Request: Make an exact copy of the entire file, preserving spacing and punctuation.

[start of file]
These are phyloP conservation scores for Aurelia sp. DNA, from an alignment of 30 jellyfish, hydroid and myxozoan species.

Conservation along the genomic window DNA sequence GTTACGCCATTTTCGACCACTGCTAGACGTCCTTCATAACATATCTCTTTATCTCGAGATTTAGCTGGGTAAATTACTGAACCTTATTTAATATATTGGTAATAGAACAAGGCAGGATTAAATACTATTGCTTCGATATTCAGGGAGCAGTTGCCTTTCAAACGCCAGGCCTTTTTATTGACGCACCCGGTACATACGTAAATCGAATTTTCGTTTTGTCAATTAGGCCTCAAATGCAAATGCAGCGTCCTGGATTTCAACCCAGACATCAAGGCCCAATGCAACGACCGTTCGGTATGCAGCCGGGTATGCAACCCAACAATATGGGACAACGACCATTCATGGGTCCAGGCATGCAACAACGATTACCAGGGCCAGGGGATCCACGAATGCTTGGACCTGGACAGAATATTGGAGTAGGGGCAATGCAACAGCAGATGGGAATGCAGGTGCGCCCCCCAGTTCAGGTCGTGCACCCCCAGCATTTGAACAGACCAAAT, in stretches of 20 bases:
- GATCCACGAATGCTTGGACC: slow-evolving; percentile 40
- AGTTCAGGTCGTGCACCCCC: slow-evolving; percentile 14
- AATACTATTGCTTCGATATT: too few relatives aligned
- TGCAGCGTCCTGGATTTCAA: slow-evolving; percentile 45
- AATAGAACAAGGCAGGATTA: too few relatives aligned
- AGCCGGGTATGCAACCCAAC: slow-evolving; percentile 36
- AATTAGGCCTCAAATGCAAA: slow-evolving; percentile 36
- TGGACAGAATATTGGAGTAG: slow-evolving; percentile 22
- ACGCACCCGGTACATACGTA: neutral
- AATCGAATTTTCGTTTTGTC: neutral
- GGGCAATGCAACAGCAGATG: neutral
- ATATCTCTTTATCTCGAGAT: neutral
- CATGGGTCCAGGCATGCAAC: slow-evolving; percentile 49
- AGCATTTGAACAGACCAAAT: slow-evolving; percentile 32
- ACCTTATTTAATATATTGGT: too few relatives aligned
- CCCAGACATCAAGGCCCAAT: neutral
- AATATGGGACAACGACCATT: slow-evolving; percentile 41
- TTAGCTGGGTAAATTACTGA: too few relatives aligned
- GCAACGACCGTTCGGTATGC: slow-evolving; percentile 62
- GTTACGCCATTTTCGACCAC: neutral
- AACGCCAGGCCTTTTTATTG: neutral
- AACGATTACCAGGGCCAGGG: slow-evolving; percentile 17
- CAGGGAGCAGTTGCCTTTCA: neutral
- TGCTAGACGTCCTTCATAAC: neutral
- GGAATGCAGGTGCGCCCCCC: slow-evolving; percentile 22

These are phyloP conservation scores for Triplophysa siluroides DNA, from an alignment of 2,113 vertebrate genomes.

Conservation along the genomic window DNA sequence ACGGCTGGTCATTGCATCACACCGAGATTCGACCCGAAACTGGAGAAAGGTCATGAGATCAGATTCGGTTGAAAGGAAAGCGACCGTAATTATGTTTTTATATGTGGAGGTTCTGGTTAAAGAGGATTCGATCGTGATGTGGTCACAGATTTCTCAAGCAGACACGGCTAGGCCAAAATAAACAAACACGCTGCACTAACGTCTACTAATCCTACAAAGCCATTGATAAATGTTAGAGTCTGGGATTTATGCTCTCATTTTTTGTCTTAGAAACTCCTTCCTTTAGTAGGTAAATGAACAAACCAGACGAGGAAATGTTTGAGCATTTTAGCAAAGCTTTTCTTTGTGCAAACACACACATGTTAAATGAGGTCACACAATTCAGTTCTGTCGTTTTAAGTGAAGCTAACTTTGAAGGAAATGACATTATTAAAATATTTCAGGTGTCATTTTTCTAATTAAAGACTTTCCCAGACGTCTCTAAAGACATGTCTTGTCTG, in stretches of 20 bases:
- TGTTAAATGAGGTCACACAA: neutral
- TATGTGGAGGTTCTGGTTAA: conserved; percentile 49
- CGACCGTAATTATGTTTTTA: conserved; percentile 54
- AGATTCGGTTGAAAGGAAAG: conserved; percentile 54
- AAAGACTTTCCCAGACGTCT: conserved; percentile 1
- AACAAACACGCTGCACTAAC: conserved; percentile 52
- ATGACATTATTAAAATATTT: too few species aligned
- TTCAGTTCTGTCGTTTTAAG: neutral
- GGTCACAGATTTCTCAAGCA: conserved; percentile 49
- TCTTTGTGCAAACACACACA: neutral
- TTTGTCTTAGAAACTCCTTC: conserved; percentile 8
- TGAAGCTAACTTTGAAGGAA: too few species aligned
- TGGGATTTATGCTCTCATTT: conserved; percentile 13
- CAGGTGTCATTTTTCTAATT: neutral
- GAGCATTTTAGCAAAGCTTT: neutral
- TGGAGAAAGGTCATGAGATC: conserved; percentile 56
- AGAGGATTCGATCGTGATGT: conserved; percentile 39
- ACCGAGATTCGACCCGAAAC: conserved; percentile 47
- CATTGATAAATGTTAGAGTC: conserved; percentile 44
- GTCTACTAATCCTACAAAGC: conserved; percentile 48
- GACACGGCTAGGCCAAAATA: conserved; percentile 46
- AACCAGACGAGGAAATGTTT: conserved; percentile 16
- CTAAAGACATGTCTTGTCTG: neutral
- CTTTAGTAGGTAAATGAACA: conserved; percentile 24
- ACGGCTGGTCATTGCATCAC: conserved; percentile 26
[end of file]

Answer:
These are phyloP conservation scores for Aurelia sp. DNA, from an alignment of 30 jellyfish, hydroid and myxozoan species.

Conservation along the genomic window DNA sequence GTTACGCCATTTTCGACCACTGCTAGACGTCCTTCATAACATATCTCTTTATCTCGAGATTTAGCTGGGTAAATTACTGAACCTTATTTAATATATTGGTAATAGAACAAGGCAGGATTAAATACTATTGCTTCGATATTCAGGGAGCAGTTGCCTTTCAAACGCCAGGCCTTTTTATTGACGCACCCGGTACATACGTAAATCGAATTTTCGTTTTGTCAATTAGGCCTCAAATGCAAATGCAGCGTCCTGGATTTCAACCCAGACATCAAGGCCCAATGCAACGACCGTTCGGTATGCAGCCGGGTATGCAACCCAACAATATGGGACAACGACCATTCATGGGTCCAGGCATGCAACAACGATTACCAGGGCCAGGGGATCCACGAATGCTTGGACCTGGACAGAATATTGGAGTAGGGGCAATGCAACAGCAGATGGGAATGCAGGTGCGCCCCCCAGTTCAGGTCGTGCACCCCCAGCATTTGAACAGACCAAAT, in stretches of 20 bases:
- GATCCACGAATGCTTGGACC: slow-evolving; percentile 40
- AGTTCAGGTCGTGCACCCCC: slow-evolving; percentile 14
- AATACTATTGCTTCGATATT: too few relatives aligned
- TGCAGCGTCCTGGATTTCAA: slow-evolving; percentile 45
- AATAGAACAAGGCAGGATTA: too few relatives aligned
- AGCCGGGTATGCAACCCAAC: slow-evolving; percentile 36
- AATTAGGCCTCAAATGCAAA: slow-evolving; percentile 36
- TGGACAGAATATTGGAGTAG: slow-evolving; percentile 22
- ACGCACCCGGTACATACGTA: neutral
- AATCGAATTTTCGTTTTGTC: neutral
- GGGCAATGCAACAGCAGATG: neutral
- ATATCTCTTTATCTCGAGAT: neutral
- CATGGGTCCAGGCATGCAAC: slow-evolving; percentile 49
- AGCATTTGAACAGACCAAAT: slow-evolving; percentile 32
- ACCTTATTTAATATATTGGT: too few relatives aligned
- CCCAGACATCAAGGCCCAAT: neutral
- AATATGGGACAACGACCATT: slow-evolving; percentile 41
- TTAGCTGGGTAAATTACTGA: too few relatives aligned
- GCAACGACCGTTCGGTATGC: slow-evolving; percentile 62
- GTTACGCCATTTTCGACCAC: neutral
- AACGCCAGGCCTTTTTATTG: neutral
- AACGATTACCAGGGCCAGGG: slow-evolving; percentile 17
- CAGGGAGCAGTTGCCTTTCA: neutral
- TGCTAGACGTCCTTCATAAC: neutral
- GGAATGCAGGTGCGCCCCCC: slow-evolving; percentile 22

These are phyloP conservation scores for Triplophysa siluroides DNA, from an alignment of 2,113 vertebrate genomes.

Conservation along the genomic window DNA sequence ACGGCTGGTCATTGCATCACACCGAGATTCGACCCGAAACTGGAGAAAGGTCATGAGATCAGATTCGGTTGAAAGGAAAGCGACCGTAATTATGTTTTTATATGTGGAGGTTCTGGTTAAAGAGGATTCGATCGTGATGTGGTCACAGATTTCTCAAGCAGACACGGCTAGGCCAAAATAAACAAACACGCTGCACTAACGTCTACTAATCCTACAAAGCCATTGATAAATGTTAGAGTCTGGGATTTATGCTCTCATTTTTTGTCTTAGAAACTCCTTCCTTTAGTAGGTAAATGAACAAACCAGACGAGGAAATGTTTGAGCATTTTAGCAAAGCTTTTCTTTGTGCAAACACACACATGTTAAATGAGGTCACACAATTCAGTTCTGTCGTTTTAAGTGAAGCTAACTTTGAAGGAAATGACATTATTAAAATATTTCAGGTGTCATTTTTCTAATTAAAGACTTTCCCAGACGTCTCTAAAGACATGTCTTGTCTG, in stretches of 20 bases:
- TGTTAAATGAGGTCACACAA: neutral
- TATGTGGAGGTTCTGGTTAA: conserved; percentile 49
- CGACCGTAATTATGTTTTTA: conserved; percentile 54
- AGATTCGGTTGAAAGGAAAG: conserved; percentile 54
- AAAGACTTTCCCAGACGTCT: conserved; percentile 1
- AACAAACACGCTGCACTAAC: conserved; percentile 52
- ATGACATTATTAAAATATTT: too few species aligned
- TTCAGTTCTGTCGTTTTAAG: neutral
- GGTCACAGATTTCTCAAGCA: conserved; percentile 49
- TCTTTGTGCAAACACACACA: neutral
- TTTGTCTTAGAAACTCCTTC: conserved; percentile 8
- TGAAGCTAACTTTGAAGGAA: too few species aligned
- TGGGATTTATGCTCTCATTT: conserved; percentile 13
- CAGGTGTCATTTTTCTAATT: neutral
- GAGCATTTTAGCAAAGCTTT: neutral
- TGGAGAAAGGTCATGAGATC: conserved; percentile 56
- AGAGGATTCGATCGTGATGT: conserved; percentile 39
- ACCGAGATTCGACCCGAAAC: conserved; percentile 47
- CATTGATAAATGTTAGAGTC: conserved; percentile 44
- GTCTACTAATCCTACAAAGC: conserved; percentile 48
- GACACGGCTAGGCCAAAATA: conserved; percentile 46
- AACCAGACGAGGAAATGTTT: conserved; percentile 16
- CTAAAGACATGTCTTGTCTG: neutral
- CTTTAGTAGGTAAATGAACA: conserved; percentile 24
- ACGGCTGGTCATTGCATCAC: conserved; percentile 26